Marx-Engels Correspondence 1857
Source: MECW Volume 40, p. 181;
First published: in Der Briefwechsel zwischen F. Engels und K. Marx, Stuttgart, 1913.
Very many thanks for the letter and enclosure.
I would, of course, very much like to see you before you leave. If at all feasible I shall come down to Brighton. The trouble is that the end of the quarter brings an accumulation of all the difficulties one has been staving off throughout the summer. The main thing — and the only way out of my quandary — is to get on quickly with the Cyclopedia. The coming of autumn also means redeeming this and that from the pawnshops.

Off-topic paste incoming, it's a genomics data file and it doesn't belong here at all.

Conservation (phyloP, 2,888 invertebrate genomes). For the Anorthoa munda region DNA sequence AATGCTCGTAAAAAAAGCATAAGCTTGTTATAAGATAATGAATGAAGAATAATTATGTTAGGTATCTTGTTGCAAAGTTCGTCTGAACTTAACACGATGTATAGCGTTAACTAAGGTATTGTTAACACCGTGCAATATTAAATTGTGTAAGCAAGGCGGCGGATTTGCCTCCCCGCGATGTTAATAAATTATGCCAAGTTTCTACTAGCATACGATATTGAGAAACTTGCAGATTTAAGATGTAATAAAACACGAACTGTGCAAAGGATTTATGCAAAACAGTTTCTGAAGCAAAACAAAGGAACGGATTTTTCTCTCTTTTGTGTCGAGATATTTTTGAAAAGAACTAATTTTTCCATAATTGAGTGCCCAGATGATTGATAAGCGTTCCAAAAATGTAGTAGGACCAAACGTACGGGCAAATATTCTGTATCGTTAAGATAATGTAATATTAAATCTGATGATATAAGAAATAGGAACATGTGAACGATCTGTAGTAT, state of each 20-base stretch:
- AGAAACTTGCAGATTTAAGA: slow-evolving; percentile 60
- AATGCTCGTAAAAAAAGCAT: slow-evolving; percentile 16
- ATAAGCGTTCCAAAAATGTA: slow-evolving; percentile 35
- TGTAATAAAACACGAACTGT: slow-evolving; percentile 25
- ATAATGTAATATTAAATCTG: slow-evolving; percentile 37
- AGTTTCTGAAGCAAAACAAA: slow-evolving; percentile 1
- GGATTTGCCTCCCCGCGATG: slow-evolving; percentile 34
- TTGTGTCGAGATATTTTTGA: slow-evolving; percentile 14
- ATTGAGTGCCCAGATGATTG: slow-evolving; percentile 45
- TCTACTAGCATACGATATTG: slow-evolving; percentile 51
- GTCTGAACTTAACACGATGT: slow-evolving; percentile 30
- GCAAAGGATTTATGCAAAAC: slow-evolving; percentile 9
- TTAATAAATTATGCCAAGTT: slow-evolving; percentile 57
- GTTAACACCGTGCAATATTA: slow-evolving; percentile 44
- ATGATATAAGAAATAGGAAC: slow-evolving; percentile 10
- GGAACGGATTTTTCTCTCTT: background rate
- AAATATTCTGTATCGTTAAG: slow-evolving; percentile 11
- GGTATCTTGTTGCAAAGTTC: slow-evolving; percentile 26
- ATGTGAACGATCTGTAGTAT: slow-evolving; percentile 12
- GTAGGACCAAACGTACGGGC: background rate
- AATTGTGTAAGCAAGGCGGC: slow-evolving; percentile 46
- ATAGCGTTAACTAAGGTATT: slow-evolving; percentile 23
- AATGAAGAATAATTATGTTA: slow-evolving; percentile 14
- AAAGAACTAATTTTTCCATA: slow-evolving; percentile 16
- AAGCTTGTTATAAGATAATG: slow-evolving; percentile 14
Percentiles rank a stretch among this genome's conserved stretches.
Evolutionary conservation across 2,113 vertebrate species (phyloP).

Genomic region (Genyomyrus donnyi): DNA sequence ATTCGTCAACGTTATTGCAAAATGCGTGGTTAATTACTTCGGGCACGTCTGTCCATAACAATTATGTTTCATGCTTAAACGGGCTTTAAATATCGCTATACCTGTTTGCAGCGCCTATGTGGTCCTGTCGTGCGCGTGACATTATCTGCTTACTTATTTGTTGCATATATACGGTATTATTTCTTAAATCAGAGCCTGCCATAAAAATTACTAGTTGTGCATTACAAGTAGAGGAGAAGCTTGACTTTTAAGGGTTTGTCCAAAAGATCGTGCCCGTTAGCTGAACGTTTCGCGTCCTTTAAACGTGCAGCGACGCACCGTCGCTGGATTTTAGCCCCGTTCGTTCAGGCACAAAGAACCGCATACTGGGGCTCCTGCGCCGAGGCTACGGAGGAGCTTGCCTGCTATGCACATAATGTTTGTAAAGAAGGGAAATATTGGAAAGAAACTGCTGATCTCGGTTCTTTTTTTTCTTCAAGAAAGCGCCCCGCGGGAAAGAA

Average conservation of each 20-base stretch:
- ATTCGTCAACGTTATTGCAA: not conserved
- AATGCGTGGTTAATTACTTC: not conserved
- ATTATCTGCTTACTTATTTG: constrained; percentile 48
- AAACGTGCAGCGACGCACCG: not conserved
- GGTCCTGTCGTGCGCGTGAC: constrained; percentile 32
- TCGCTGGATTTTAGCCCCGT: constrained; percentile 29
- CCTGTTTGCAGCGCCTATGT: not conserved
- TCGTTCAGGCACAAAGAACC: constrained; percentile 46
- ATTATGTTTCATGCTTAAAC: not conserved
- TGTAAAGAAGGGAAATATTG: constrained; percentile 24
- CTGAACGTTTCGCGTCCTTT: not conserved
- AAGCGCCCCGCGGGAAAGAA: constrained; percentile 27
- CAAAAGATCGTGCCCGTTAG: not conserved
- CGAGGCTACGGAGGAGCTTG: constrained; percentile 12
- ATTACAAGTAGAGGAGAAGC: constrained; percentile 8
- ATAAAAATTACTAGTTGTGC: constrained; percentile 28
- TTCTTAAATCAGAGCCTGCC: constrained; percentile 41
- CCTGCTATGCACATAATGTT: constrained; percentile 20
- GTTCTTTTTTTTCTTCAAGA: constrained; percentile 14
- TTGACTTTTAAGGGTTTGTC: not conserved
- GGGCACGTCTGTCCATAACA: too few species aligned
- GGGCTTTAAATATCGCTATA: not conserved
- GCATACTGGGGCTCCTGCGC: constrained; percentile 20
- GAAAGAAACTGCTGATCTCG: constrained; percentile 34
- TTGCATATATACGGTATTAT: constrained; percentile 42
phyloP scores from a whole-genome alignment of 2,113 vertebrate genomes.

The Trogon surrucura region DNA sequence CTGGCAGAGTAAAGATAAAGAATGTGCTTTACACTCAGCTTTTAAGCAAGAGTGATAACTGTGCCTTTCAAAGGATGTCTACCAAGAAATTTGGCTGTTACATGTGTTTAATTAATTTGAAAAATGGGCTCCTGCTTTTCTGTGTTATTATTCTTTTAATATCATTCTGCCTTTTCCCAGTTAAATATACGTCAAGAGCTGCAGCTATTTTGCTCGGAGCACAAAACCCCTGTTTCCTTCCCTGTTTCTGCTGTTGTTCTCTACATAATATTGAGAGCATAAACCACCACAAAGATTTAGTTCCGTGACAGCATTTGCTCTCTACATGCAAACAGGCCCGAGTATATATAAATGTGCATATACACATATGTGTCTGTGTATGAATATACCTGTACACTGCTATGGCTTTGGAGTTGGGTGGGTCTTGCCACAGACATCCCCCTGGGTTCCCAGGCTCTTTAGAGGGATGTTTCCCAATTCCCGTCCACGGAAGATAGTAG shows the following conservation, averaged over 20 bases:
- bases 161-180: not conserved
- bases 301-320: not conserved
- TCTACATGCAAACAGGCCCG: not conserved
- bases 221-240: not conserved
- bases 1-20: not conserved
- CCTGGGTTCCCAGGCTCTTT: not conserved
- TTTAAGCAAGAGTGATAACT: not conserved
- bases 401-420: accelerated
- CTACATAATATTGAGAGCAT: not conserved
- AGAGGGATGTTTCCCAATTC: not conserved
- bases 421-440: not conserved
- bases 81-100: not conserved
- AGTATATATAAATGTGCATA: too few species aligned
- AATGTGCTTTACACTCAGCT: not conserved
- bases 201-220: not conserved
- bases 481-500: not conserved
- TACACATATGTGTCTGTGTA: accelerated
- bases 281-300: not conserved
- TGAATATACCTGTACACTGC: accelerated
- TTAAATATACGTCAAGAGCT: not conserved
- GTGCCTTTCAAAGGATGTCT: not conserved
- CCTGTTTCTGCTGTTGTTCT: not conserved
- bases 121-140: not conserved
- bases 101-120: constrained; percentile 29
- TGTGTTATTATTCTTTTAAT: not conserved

I hope to have done with the biographies (all of them) by next week. (Is there anything to be said about that jackass, Sir G. Brown?)
I have begun a series in the Tribune on the Bonaparte régime’s deeds of financial derring-do. To this I devote the days when there is no Indian news. I should like also to have a personal discussion with you about India, map in hand. Up till now I have always managed instinctively to hit the nail on the head. But soon it will be time for me to provide a kind of general military summary of the affair.
A few days ago, on my way to the Museum, I came such a purler that my forehead is still complaining.
I trust you are taking iron. A day or two ago I was talking to Dr Lichtenberg at the German hospital, a very knowledgeable little chap. He said that it was indispensable in after-treatment.